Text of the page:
Dhaka’s Expressway Dream Comes True
When the World Bank released an analysis of Dhaka city's traffic conditions in 2017, the total number of registered vehicles was 11.82 lakh. In its analysis, the WB stated that the average traffic speed had dropped from 21 km to 7 km per hour, only slightly above the average walking speed. It also pointed out that congestion in Dhaka consumes 3.2 million working hours per day.
Over the last five and a half years, an additional 8.47 lakh registered vehicles have flooded the streets of the capital, not to mention the many unregistered vehicles, making the traffic situation nightmarish. When city dwellers have to spend hours on the streets, they see a ray of hope in the partially open metro rail.
Now, they are about to get a little more relief as the authorities are set to partially open the long-awaited Dhaka Elevated Expressway today. The 11.5km section from the Airport to Farmgate is going to be inaugurated today, serving as an alternative route to and from the airport road, one of the busiest in the city.
Once this section opens, it will take less than 10 minutes to reach Farmgate from the Airport, a journey that would normally take more than one hour on regular roads, officials have stated.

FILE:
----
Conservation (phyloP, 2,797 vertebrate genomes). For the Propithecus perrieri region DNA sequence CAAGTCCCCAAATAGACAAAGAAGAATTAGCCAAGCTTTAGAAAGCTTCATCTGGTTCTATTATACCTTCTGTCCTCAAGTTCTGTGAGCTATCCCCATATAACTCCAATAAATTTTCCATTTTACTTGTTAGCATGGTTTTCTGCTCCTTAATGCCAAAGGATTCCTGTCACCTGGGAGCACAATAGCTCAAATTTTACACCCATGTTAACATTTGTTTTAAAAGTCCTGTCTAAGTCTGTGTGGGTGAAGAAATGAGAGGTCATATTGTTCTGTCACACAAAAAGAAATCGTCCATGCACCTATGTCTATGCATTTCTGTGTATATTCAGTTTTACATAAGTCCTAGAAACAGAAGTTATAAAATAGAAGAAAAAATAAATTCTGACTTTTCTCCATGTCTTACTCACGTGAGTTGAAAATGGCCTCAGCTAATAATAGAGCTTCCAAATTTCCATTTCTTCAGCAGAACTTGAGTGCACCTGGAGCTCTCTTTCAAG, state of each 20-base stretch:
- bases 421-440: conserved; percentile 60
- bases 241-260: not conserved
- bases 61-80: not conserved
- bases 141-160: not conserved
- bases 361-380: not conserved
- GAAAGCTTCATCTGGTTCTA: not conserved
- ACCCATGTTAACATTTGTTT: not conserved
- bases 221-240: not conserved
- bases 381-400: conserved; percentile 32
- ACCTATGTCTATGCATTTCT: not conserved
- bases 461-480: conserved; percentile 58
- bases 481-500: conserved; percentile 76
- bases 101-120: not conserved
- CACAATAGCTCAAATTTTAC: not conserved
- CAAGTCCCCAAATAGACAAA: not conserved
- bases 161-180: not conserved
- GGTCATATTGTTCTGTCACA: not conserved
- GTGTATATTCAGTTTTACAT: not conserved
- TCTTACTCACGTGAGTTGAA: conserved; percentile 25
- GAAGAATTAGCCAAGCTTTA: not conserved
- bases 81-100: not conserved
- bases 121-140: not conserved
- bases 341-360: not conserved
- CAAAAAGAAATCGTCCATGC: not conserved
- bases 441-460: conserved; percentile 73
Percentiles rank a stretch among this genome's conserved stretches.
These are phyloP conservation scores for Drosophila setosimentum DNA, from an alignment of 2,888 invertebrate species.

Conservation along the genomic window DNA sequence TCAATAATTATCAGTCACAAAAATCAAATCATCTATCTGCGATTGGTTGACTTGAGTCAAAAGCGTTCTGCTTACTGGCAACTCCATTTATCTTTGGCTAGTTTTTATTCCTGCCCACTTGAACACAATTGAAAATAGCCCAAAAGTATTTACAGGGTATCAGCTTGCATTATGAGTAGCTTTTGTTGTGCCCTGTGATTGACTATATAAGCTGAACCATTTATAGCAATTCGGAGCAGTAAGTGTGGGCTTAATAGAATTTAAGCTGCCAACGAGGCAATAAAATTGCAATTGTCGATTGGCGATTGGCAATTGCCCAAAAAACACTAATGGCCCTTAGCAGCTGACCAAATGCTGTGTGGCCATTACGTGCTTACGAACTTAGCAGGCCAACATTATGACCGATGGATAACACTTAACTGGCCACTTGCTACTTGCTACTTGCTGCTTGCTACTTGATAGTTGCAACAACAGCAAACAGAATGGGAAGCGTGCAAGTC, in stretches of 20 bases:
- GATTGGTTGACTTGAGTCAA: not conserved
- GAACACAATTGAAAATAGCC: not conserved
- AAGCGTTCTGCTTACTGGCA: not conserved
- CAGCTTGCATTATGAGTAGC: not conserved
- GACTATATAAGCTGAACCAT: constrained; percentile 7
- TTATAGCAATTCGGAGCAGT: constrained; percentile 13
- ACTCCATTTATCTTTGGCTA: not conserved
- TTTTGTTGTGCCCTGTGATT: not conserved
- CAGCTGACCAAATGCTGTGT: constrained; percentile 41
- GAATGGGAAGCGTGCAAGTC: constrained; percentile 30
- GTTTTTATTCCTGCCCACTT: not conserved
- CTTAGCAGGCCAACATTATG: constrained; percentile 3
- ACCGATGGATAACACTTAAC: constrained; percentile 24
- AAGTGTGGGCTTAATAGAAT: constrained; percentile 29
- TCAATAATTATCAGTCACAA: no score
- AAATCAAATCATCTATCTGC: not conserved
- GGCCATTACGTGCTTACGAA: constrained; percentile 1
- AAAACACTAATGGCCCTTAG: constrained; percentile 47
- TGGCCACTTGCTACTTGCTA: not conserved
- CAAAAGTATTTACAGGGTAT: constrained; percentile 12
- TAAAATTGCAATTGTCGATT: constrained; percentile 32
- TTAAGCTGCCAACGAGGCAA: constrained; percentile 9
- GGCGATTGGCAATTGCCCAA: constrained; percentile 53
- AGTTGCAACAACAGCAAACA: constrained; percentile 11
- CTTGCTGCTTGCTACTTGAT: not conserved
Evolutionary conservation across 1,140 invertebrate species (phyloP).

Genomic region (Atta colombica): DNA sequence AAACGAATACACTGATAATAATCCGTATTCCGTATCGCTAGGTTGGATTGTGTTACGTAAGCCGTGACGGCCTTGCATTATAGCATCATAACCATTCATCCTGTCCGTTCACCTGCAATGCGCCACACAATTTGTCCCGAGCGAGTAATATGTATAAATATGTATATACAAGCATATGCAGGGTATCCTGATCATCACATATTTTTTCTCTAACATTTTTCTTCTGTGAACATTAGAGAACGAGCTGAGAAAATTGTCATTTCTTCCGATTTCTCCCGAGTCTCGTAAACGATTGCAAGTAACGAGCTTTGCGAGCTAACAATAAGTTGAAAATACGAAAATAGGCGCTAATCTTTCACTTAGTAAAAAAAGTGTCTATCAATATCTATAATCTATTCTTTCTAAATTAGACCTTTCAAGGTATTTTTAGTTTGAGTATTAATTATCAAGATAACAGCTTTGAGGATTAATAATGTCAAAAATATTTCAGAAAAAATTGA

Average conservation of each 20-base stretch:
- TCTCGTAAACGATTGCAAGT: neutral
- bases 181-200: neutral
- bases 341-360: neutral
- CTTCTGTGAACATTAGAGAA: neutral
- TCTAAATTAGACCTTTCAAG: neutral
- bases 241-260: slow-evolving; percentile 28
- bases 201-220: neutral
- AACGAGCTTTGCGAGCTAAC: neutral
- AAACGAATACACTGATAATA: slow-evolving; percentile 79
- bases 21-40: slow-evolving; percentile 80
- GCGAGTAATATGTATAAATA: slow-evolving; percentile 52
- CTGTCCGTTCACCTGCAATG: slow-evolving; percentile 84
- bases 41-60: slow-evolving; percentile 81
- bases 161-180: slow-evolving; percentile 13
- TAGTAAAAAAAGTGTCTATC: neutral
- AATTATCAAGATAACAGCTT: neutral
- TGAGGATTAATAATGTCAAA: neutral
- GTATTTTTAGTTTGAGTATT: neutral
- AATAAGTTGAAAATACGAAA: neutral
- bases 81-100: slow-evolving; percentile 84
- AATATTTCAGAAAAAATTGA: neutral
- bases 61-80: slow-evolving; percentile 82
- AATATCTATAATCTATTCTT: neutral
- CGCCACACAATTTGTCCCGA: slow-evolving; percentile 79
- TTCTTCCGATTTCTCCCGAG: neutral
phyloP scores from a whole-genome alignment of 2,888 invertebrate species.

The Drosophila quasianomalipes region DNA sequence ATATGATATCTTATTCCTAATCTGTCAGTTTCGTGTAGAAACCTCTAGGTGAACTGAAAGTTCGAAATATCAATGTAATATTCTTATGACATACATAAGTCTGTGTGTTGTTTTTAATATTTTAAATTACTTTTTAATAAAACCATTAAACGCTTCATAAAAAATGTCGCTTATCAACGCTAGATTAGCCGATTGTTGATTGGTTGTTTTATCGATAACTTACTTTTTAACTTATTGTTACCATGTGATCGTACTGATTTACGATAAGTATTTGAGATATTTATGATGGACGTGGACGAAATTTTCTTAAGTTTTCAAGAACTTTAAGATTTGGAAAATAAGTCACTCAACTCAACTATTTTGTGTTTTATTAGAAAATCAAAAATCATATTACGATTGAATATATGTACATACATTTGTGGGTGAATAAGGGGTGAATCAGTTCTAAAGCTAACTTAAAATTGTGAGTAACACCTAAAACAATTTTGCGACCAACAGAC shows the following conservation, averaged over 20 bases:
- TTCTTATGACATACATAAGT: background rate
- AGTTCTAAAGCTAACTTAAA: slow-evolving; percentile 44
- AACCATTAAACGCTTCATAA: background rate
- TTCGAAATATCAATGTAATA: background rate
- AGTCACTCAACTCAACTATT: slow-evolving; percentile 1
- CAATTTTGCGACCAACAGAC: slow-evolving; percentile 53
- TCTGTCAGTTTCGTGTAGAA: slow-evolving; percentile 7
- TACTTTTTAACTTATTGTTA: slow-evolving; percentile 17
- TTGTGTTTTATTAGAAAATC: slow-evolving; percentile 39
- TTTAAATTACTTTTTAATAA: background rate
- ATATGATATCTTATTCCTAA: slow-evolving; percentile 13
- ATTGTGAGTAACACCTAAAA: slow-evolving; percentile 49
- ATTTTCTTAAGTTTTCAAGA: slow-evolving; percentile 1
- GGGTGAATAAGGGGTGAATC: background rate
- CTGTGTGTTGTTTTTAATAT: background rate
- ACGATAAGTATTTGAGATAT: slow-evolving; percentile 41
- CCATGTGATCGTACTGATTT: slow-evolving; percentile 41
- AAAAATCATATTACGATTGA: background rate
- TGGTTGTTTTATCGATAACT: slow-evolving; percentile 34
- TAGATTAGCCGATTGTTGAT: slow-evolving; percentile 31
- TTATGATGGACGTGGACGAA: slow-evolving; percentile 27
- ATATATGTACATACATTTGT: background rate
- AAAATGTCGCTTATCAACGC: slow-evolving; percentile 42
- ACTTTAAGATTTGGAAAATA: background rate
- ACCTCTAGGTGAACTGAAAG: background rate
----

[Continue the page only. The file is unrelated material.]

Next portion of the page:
"I think people in Dhaka will be happy to be able to use the expressway for easy traveling. It will be faster," said Bhaskon Khannabha, Managing Director of First Dhaka Elevated Expressway Company Ltd, the private partner of the PPP Project.
In addition to the 11.50km main line, 13 ramps for accessing and exiting the expressway will also be opened to help vehicles avoid traffic-choked crossings and roads, thus bypassing traffic congestion, they said.
Transport experts also believe that the partial opening will benefit some private car users, but people will have to wait until the full 19.73km expressway from the Airport to Kutubkhali on the Dhaka-Chattogram Highway is opened to get its full benefits.
Prof. Hadiuzzaman of BUET's Civil Engineering Department stated that the purpose of the two expressways, including the Dhaka Elevated Expressway, was to create a 'vertical bypass' for vehicles, particularly heavy vehicles, inside Dhaka city.